Added Councilmember Cesar Zepeda, “Richmond has been at the forefront of making sure that our community is aware of Juneteenth. And just more recently, people are finding out about Juneteenth and celebrating it in their cities. Once again Richmond is at the forefront.”

Fast on the heels of Juneteenth, Richmond will get a jump on Independence Day by celebrating along the waterfront Wednesday, July 3.

The City of Richmond will celebrate the “3rd of July Fireworks & Celebration” July 3 from 5-10 p.m. at Marina Bay Park. The fireworks will start at 9:15 p.m., with the show lasting approximately 20 minutes. Along with the fireworks, festivities will include live music, a selection of food choices and an interactive Fun Zone for the kids. Marina Bay Park is located at Marina Bay & Regatta Blvd. in Richmond.

Also on Wednesday, July 3, “Fireworks at the Point at Riggers Loft Wine Company” will take place from 6-10 p.m. Andre Thierry, a.k.a. “the Zydeco king,” will entertain the crowd while they enjoy a choice of cuisine from five food tents prepared by Chef Frank Miller.

Games, wine, cider, and sodas will also be part of the mix. At 9:15 p.m., the venue—and its bayside patio—are perfectly poised to take in the City of Richmond’s fireworks show, for which beach chairs and blankets are suggested.

Tickets are $35 for adults, $15 for those under 21 and free for kids 5 and under. Purchase tickets here and find Riggers Loft at 1325 Canal Blvd. in Richmond.

For those heading to San Francisco on the Fourth of July, the city’s fireworks are set off via two locations in front of Fisherman’s Wharf: The end of Municipal Pier and barges in front of Pier 39. Transit options from Richmond to San Francisco include the San Francisco Bay Ferry, which will operate on a weekend schedule from Thursday, July 4, through Sunday, July 7—learn more https://sanfranciscobayferry.com/holiday-ferry-schedule

BART will run a Sunday schedule (8 a.m. until midnight) on Independence Day— go to https://www.bart.gov/guide/holidaysfor more information. And visit AC Transit for info on catching a bus.

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Antonio‌ ‌Ray‌ ‌Harvey‌

Funded by Big Tech? Calif. Lawmakers Debate the Future of Journalism

Last month, Sen. Steven Glazer (D-Orinda) vowed to bring back a journalism support bill he authored that had hit a snag in the legislative process. A few weeks later, the lawmaker lived up to his promise. On June 27, the California Senate moved to advance Senate Bill (SB) 1327 with a 27-7 vote under the Urgency Clause – special language contained in legislation that privileges it to take immediate effect after the governor signs it.

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Sen. Lola Smallwood-Cuevas, a former journalist and member of the California Legislative Black Caucus, supports SB 1327.
Sen. Lola Smallwood-Cuevas, a former journalist and member of the California Legislative Black Caucus, supports SB 1327.

By Antonio Ray Harvey, California Black Media

Last month, Sen. Steven Glazer (D-Orinda) vowed to bring back a journalism support bill he authored that had hit a snag in the legislative process.

A few weeks later, the lawmaker lived up to his promise.

On June 27,  the California Senate moved to advance Senate Bill (SB) 1327 with a 27-7 vote under the Urgency Clausespecial language contained in legislation that privileges it to take immediate effect after the governor signs it.

SB 1327 would impose a charge – called a “data extraction mitigation fee” in the bill — on major digital technology platforms such as Meta, Amazon, and Google to fund local news. Glazer pulled the bill from the floor in May when he discovered he didn’t have the minimum two-thirds votes for passage. Now, that he has generated enough support to move the bill forward, Glazer called his push to pass it a “rescue effort.”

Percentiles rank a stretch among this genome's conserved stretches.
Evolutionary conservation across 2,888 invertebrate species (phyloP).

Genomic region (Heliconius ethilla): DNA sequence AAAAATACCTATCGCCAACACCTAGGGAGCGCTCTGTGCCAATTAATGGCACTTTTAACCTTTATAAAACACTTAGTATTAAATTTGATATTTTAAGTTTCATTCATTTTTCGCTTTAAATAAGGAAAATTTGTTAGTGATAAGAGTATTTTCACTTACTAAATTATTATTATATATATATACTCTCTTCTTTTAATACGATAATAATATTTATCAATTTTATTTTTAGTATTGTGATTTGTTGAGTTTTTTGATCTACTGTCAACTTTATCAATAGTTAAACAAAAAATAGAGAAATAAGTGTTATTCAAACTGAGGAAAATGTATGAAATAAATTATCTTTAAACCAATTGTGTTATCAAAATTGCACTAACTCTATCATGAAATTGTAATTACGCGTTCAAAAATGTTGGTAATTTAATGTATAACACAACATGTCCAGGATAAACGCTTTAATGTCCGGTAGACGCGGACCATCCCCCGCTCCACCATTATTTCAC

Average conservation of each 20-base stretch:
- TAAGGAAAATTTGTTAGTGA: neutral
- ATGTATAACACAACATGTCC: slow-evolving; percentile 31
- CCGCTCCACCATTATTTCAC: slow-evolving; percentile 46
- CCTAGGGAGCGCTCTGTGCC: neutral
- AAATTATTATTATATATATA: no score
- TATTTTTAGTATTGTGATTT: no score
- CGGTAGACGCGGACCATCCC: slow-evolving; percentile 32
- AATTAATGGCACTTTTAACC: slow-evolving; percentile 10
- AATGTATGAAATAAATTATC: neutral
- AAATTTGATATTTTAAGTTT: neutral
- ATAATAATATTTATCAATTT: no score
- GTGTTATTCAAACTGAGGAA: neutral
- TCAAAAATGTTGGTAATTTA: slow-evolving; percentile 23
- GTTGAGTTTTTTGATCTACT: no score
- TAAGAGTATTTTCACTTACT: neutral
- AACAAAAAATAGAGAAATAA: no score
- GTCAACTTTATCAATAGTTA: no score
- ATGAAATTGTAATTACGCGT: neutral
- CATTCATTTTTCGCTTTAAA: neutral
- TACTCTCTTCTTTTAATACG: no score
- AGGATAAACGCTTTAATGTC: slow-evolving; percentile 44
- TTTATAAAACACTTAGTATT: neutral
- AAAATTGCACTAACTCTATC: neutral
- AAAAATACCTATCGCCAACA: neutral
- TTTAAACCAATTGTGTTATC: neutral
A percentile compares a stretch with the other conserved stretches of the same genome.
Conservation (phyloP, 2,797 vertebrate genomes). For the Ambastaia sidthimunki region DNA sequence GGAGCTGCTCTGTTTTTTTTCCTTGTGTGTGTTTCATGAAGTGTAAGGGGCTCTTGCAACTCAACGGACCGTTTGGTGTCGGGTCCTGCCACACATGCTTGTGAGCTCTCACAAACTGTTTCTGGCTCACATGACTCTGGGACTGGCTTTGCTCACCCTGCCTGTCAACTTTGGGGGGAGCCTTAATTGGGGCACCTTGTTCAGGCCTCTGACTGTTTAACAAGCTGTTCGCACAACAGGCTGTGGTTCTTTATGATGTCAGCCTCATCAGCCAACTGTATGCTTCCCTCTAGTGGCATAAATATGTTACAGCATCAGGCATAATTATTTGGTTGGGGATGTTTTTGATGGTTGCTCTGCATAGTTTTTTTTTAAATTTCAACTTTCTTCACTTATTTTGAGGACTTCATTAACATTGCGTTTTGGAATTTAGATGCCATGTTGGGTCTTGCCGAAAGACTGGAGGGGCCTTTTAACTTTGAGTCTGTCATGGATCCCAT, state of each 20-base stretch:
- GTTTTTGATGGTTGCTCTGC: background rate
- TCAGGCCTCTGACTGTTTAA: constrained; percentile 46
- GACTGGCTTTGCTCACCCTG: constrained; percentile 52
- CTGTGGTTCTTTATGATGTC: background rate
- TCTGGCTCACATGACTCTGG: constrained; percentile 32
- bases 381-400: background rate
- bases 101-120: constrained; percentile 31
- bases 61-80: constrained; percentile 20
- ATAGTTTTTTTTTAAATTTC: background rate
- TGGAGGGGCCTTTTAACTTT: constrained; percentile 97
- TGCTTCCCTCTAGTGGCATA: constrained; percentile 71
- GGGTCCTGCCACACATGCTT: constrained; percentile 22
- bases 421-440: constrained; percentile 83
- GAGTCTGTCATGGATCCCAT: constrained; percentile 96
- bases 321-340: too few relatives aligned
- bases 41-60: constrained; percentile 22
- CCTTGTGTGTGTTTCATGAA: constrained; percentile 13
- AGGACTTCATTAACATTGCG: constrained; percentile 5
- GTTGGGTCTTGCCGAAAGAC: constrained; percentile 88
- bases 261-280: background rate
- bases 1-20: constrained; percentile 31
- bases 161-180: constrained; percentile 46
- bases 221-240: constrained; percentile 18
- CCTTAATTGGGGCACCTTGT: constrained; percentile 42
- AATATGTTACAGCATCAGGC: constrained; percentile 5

SB 1327 is now on its way to the Assembly for review.

“We are in a moment of peril in our democracy, and our hollowed-out newsrooms are in the center of that crisis,” Glazer said during the opening of his presentation during a hearing for the bill on the Senate floor.

Glazer continued, “Ours is 248 years young. Seventy-one percent of the world’s population is under autocracies. Now, in countries such as Hungary, Argentina, and Turkey, we see these democracies teetering. You simply have to see their actions to curtail and take control of independent news media that was keeping these democracies honest.

SB 1327 has been getting pushback from digital tech giants and some publishers that are worried about losing advertising, the supposed threat of government influence, discrimination against larger publishers, and nonprofit newsrooms getting a slice of the mitigation fee.

Sen. Roger Niello (R-Roseville) voted against the bill. During the debate on the floor, Niello said it gives him “great pause to entertain a proposal” where over half the journalism industries today are “owned by hedge funds and individual investors,” he said.

The lawmaker who owns several high-end car dealerships added that the bill could bring “unintended consequences such as capital venture groups reaping the profits, should SB 1327 become law.

To qualify for the tax credit, news media outlets must initially circulate or distribute news content within the state of California and operate internet platforms.

SB 1327 proposes a 7.25% on gross receipts derived from data extraction transactions, according to the bill’s language.

Sen. Lola Smallwood-Cuevas (D-Los Angeles) spoke the ways public opinion, politics and civic life have been influenced by misinformation and disinformation since the decline of the journalism industry. A member of the California Legislative Black Caucus (CLBC), Smallwood-Cuevas is a former journalist.

“These are efforts to make a difference,” Smallwood said of SB 1327. “I must applaud the author for his work particularly because the alternative must also include building a representative workforce within the newspaper industry, which this bill takes into account– ensuring that those who look like California tell the story of California.”